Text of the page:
Blessed: Lessons Learned from our Work with Traditional Healers

by Jessica Charles Abrams

Three women standing within a circle of listening women

By, Jessica Charles, Kupenda’s Development Director

The first time I sat in a workshop alongside 25 Kenyan traditional healers, I was nervous. I’d heard that these herbalists, soothsayers and witchdoctors were conducting painful traditional healing practices on children with disabilities in their communities — things like skin cutting, exorcisms, and live burials. Some of them had even supported infanticide to protect the children’s families from the curses they believed had caused their disability.

I was there to support our Kenyan field staff who had come to teach the healers about the medical causes of and treatments for disabilities and the rights of people with disabilities. But I was nervous. Would the healers accept this message? Put a curse on us for trying to change them?

Surprisingly, the session went remarkably well. There was a lively discussion and even moments of debate but in the end all 25 healers had made commitments to helping the children with disabilities in their villages access education and medical care. I felt hopeful in the moment but wondered if they’d actually follow through.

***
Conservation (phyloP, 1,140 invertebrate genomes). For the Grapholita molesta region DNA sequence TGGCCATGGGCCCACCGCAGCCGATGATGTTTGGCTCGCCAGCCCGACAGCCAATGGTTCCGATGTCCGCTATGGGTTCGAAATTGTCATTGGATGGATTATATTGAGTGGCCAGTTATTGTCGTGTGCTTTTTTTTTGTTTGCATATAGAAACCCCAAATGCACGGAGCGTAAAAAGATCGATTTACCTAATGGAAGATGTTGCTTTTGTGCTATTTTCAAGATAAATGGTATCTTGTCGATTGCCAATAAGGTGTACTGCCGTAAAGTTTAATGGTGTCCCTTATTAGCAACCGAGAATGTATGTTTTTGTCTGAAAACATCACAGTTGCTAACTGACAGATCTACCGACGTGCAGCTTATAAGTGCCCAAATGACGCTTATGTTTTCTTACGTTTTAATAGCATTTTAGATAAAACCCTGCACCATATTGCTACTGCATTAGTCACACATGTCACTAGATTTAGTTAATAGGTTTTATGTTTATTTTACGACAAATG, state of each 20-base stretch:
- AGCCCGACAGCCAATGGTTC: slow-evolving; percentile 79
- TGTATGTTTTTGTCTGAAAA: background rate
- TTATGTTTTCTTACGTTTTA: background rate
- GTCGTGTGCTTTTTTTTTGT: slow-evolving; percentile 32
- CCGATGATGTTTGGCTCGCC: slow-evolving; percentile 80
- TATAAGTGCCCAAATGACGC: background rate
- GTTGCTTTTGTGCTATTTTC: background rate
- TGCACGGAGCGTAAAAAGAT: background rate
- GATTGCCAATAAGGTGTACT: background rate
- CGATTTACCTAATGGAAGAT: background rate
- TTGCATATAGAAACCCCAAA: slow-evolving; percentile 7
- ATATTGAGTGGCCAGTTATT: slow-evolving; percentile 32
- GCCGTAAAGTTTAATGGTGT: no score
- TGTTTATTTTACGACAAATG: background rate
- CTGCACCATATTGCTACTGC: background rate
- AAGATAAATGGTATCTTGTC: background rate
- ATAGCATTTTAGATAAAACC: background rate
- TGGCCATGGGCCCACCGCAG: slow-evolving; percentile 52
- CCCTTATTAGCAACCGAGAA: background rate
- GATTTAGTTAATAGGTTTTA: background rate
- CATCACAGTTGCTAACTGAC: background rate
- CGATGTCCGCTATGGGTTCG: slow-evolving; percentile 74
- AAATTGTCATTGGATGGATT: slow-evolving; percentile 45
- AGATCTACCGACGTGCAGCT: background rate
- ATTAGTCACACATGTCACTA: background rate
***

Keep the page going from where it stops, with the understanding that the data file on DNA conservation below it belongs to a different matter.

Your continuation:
Today, five years later, all I can say is that I’m deeply humbled by the outcome. I’ve learned that the great majority of Kenyan traditional healers are genuinely committed to improving the health of the people in their communities. And they are eager for knowledge about how to do that – especially as most of them are illiterate and have never received any formal medical training.

After that first workshop, 16 of the healers started advocating for the rights children with disabilities in their communities. Within 12 months they’d improved the lives of 312 kids and every year since they reached more and more children – most of whom have been hidden, neglected and abused by their families their whole lives. Best of all, now hundreds more healers have gone through these trainings and are supporting thousands of children with disabilities in Kenya.

I’m a global public health professional who’s been working in this field for two decades but in so many ways I’m just starting to understand the culture and traditions that impact health outcomes in Kenya. I look back on that first workshop and feel silly to have thought that these spiritual leaders would try to curse me. In so many ways they did the exact opposite.


To learn more about Kupenda’s Disability Advocacy Program, check out our open source Online Library of Resources.

To help Kupenda reach more traditional healer with disability sensitization training, please consider making a donation to support this work. Each workshop costs just $300 and improves the lives of 312 children every year.


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